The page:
Pittsburgh- Pittsburgh and other socially conservative cites are becoming the latest battlegrounds between federal prosecutors and the pornography industry.
Besieged with complaints about explicit images easily accessible to children via the Internet, the U.S. Justice Department is cracking down on the producers of obscene Web sites, videos and other materials.
Instead of taking the traditional path of bringing criminal charges where the materials are made, prosecutors are now trying cases where the items are distributed — often before juries like those in Pittsburgh, which are more likely to find the materials obscene.
Federal prosecutors scored obscenity convictions in New York and Los Angeles in 2003, but they also racked up wins in western Missouri and southern Texas and West Virginia. Moreover, prosecutions are being filed across the country — one in Pittsburgh, three in Kentucky, five in southern West Virginia, six in Utah and eight in eastern Virginia last year.
Census data show that the U.S. District Court’s Western District of Pennsylvania, which includes Pittsburgh, Erie, Johnstown and 25 counties around them, has an abundance of older, well-educated, middle-income families.
Those factors, along with lower divorce rates and high church attendance, make the Western District a prime spot for trying obscenity cases, said Mickey Pohl, head of litigation with the Downtown office of the law firm Jones Day.
“There’s no question that Pittsburgh is viewed as a jurisdiction with more traditional family values,” said Pohl, who has tried civil cases across the nation.
Lawrence G. Walters, a Florida lawyer who has practiced First Amendment law since the late 1980s, said trying federal obscenity cases in areas perceived as conservative has become routine because jurors define obscenity in terms of community standards.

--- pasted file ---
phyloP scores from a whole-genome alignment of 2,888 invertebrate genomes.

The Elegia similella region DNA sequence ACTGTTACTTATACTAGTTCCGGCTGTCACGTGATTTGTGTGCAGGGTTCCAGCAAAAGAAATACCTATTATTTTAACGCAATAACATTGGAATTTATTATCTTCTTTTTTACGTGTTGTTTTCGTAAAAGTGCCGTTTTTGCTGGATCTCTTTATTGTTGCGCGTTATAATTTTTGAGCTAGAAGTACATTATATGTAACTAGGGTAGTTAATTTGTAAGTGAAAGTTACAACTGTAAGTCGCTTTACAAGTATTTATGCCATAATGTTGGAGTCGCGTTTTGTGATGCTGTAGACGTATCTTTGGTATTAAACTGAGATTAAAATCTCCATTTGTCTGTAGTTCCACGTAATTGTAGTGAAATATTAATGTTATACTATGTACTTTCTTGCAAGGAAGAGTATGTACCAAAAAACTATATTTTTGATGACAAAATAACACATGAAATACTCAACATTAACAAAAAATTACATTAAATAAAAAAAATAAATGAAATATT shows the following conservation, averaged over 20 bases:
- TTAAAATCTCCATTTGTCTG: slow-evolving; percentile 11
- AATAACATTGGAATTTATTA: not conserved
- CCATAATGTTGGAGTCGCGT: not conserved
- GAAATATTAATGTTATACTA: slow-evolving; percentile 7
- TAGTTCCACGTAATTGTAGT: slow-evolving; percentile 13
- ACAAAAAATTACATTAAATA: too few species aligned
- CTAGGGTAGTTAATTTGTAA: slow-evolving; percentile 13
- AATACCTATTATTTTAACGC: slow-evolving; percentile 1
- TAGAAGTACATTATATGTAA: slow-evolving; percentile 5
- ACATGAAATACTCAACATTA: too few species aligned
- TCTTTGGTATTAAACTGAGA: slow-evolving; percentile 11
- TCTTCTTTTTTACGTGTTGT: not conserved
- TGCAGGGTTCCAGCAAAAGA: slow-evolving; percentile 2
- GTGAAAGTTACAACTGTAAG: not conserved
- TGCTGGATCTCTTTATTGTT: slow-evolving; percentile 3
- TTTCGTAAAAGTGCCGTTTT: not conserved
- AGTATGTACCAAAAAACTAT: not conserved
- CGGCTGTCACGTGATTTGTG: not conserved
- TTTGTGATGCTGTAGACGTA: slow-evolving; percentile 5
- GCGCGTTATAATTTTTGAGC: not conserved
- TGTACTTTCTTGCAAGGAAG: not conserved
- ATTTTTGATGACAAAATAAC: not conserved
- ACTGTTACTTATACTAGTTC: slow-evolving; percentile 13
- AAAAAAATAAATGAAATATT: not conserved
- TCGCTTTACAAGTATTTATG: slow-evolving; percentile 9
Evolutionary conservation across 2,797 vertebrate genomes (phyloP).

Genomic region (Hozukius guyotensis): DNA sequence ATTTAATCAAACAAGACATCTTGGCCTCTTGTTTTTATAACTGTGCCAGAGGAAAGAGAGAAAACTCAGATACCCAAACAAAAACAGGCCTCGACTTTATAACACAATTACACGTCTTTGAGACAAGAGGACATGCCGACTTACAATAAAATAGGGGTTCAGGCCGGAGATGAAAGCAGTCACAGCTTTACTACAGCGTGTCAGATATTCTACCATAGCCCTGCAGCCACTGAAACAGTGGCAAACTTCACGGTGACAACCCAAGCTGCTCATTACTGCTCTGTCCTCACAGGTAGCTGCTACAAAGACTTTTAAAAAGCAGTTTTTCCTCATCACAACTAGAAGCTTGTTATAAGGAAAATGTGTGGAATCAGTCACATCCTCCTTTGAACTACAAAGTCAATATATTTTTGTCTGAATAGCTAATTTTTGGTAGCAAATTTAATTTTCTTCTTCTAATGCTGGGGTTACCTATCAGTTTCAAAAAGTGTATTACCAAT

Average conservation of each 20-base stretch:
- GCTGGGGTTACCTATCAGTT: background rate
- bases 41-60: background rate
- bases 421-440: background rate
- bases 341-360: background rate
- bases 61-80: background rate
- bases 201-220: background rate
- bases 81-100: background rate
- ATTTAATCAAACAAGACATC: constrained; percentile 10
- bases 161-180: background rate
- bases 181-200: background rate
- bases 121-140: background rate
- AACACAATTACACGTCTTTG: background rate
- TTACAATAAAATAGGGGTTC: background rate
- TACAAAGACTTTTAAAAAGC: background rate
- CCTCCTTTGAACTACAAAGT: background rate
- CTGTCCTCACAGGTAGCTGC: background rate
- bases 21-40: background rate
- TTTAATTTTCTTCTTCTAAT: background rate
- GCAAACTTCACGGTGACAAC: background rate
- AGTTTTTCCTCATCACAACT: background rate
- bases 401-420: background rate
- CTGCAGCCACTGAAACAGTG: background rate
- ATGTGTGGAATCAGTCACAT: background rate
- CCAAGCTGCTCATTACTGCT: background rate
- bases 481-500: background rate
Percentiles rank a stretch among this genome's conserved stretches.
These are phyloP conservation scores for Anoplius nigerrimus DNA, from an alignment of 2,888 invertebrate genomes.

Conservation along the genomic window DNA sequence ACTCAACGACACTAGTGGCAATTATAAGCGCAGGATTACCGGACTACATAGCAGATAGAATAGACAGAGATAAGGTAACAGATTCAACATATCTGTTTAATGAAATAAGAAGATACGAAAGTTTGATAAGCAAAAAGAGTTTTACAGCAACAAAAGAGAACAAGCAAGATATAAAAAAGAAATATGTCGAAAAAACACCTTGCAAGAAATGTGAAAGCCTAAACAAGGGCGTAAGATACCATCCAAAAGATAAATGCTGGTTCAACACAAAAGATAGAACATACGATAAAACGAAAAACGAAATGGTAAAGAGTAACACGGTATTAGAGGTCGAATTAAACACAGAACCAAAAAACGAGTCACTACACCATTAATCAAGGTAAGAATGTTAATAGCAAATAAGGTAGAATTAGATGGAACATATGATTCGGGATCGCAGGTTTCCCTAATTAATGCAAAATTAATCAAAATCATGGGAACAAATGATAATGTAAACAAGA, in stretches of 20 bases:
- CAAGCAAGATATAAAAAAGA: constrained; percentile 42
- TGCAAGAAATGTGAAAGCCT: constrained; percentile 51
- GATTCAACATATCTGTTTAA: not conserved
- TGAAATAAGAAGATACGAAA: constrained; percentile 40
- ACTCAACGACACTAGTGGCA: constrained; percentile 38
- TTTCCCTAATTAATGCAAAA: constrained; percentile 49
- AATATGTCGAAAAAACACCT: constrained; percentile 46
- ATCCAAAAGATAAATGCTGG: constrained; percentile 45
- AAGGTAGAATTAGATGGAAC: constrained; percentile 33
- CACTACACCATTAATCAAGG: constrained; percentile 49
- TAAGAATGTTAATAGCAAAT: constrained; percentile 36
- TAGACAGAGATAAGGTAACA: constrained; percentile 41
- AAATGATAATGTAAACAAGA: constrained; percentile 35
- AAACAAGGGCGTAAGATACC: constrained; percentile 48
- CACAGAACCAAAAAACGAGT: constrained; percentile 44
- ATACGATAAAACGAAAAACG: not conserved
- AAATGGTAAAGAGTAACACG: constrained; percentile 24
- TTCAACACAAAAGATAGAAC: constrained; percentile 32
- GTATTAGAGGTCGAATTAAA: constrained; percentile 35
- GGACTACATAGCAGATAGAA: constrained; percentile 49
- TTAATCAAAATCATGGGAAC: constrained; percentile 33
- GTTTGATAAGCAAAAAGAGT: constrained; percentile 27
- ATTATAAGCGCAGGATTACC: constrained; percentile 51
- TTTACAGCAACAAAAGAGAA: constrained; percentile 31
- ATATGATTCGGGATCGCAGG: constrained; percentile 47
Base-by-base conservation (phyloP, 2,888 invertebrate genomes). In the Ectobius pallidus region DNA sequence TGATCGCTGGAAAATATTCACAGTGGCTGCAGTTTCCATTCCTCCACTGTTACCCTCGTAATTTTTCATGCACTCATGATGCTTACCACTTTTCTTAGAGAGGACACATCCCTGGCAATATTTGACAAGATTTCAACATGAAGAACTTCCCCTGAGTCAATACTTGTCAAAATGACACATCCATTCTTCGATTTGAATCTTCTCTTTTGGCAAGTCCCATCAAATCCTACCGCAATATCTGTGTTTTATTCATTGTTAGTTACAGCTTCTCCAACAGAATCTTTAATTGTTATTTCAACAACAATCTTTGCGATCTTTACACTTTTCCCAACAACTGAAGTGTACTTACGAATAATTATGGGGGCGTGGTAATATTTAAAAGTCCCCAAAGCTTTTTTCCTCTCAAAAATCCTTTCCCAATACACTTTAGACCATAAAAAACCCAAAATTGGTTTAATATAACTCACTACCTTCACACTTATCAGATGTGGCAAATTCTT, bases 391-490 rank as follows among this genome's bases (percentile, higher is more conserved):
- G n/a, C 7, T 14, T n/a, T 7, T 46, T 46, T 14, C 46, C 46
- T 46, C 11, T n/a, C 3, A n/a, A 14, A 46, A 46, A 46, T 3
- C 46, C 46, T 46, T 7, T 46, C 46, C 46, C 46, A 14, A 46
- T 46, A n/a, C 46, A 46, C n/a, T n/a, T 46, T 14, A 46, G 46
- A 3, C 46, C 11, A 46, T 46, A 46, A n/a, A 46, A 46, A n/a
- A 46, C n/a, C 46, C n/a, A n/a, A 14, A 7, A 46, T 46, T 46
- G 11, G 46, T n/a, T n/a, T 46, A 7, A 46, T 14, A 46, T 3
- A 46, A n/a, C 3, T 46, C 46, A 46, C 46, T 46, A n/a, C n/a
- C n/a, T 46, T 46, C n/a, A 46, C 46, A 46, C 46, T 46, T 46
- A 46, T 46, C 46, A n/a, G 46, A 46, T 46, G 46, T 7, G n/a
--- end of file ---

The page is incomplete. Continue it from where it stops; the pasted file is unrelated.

Obscenity enjoys no First Amendment protection. A 1973 Supreme Court ruling found that something is obscene if, taken as a whole, it appeals to the prurient interests of the average person, depicts patently offensive sexual conduct and lacks any serious literary, political, artistic or scientific value.
Justice Potter Stewart explained the subjective nature of obscenity most succinctly in a 1963 Supreme Court ruling: “I know it when I see it.”
“Obscenity is the only crime you can commit and not know it’s a crime until a jury speaks,” Walters said. “It’s purely subjective. … There’s no definition of obscenity by statute.”
The majority of defendants indicted for obscenity over the last year have taken plea agreements, Walters said.
“It’s very expensive to defend an obscenity case and the personal turmoil is often devastating, whether there is a conviction or not,” Walters said.
Prosecutors often search out potentially obscene material created in Los Angeles or other big cities and order it through the mail in states such as Utah, Florida and Pennsylvania.
“You take the material to a jury that has never seen anything like that, and of course they are going to say it violates the community standards,” Walters said.
U.S. Attorney Mary Beth Buchanan, Pittsburgh’s top federal prosecutor, said investigators have received numerous complaints and are focusing on the most egregious and widely available materials.